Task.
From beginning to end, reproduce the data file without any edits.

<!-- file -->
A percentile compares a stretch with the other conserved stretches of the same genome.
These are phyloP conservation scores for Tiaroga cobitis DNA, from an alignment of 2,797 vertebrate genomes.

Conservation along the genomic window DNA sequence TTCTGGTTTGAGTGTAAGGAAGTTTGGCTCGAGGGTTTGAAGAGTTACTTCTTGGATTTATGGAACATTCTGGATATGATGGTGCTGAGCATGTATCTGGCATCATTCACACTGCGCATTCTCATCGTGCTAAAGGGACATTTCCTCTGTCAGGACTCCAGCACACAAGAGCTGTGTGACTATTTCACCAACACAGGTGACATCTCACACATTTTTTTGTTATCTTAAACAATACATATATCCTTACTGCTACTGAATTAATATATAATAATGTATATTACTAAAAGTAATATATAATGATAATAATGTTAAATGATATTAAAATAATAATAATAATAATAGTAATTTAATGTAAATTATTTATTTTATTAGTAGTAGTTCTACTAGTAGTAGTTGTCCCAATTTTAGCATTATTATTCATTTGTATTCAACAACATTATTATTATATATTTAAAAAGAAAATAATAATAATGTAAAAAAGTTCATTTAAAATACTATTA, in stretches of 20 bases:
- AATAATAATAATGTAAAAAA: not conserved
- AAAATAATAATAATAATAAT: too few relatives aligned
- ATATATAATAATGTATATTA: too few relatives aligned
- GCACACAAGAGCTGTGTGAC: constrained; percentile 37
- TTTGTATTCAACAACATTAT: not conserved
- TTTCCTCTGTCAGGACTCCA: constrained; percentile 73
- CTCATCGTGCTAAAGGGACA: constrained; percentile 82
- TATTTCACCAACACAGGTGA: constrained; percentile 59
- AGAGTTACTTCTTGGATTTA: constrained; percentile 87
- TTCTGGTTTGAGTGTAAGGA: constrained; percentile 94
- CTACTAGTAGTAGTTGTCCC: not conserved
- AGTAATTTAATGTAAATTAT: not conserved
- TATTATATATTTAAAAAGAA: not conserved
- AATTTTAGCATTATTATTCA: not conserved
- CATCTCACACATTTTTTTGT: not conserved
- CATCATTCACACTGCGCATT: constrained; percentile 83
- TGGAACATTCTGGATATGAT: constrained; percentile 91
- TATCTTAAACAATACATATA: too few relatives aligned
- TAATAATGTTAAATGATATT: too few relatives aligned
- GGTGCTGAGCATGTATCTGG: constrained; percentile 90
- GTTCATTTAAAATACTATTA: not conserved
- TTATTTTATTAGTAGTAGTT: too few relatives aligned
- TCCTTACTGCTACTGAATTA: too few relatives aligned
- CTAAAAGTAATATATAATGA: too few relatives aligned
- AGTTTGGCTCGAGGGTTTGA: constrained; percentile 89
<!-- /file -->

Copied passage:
A percentile compares a stretch with the other conserved stretches of the same genome.
These are phyloP conservation scores for Tiaroga cobitis DNA, from an alignment of 2,797 vertebrate genomes.

Conservation along the genomic window DNA sequence TTCTGGTTTGAGTGTAAGGAAGTTTGGCTCGAGGGTTTGAAGAGTTACTTCTTGGATTTATGGAACATTCTGGATATGATGGTGCTGAGCATGTATCTGGCATCATTCACACTGCGCATTCTCATCGTGCTAAAGGGACATTTCCTCTGTCAGGACTCCAGCACACAAGAGCTGTGTGACTATTTCACCAACACAGGTGACATCTCACACATTTTTTTGTTATCTTAAACAATACATATATCCTTACTGCTACTGAATTAATATATAATAATGTATATTACTAAAAGTAATATATAATGATAATAATGTTAAATGATATTAAAATAATAATAATAATAATAGTAATTTAATGTAAATTATTTATTTTATTAGTAGTAGTTCTACTAGTAGTAGTTGTCCCAATTTTAGCATTATTATTCATTTGTATTCAACAACATTATTATTATATATTTAAAAAGAAAATAATAATAATGTAAAAAAGTTCATTTAAAATACTATTA, in stretches of 20 bases:
- AATAATAATAATGTAAAAAA: not conserved
- AAAATAATAATAATAATAAT: too few relatives aligned
- ATATATAATAATGTATATTA: too few relatives aligned
- GCACACAAGAGCTGTGTGAC: constrained; percentile 37
- TTTGTATTCAACAACATTAT: not conserved
- TTTCCTCTGTCAGGACTCCA: constrained; percentile 73
- CTCATCGTGCTAAAGGGACA: constrained; percentile 82
- TATTTCACCAACACAGGTGA: constrained; percentile 59
- AGAGTTACTTCTTGGATTTA: constrained; percentile 87
- TTCTGGTTTGAGTGTAAGGA: constrained; percentile 94
- CTACTAGTAGTAGTTGTCCC: not conserved
- AGTAATTTAATGTAAATTAT: not conserved
- TATTATATATTTAAAAAGAA: not conserved
- AATTTTAGCATTATTATTCA: not conserved
- CATCTCACACATTTTTTTGT: not conserved
- CATCATTCACACTGCGCATT: constrained; percentile 83
- TGGAACATTCTGGATATGAT: constrained; percentile 91
- TATCTTAAACAATACATATA: too few relatives aligned
- TAATAATGTTAAATGATATT: too few relatives aligned
- GGTGCTGAGCATGTATCTGG: constrained; percentile 90
- GTTCATTTAAAATACTATTA: not conserved
- TTATTTTATTAGTAGTAGTT: too few relatives aligned
- TCCTTACTGCTACTGAATTA: too few relatives aligned
- CTAAAAGTAATATATAATGA: too few relatives aligned
- AGTTTGGCTCGAGGGTTTGA: constrained; percentile 89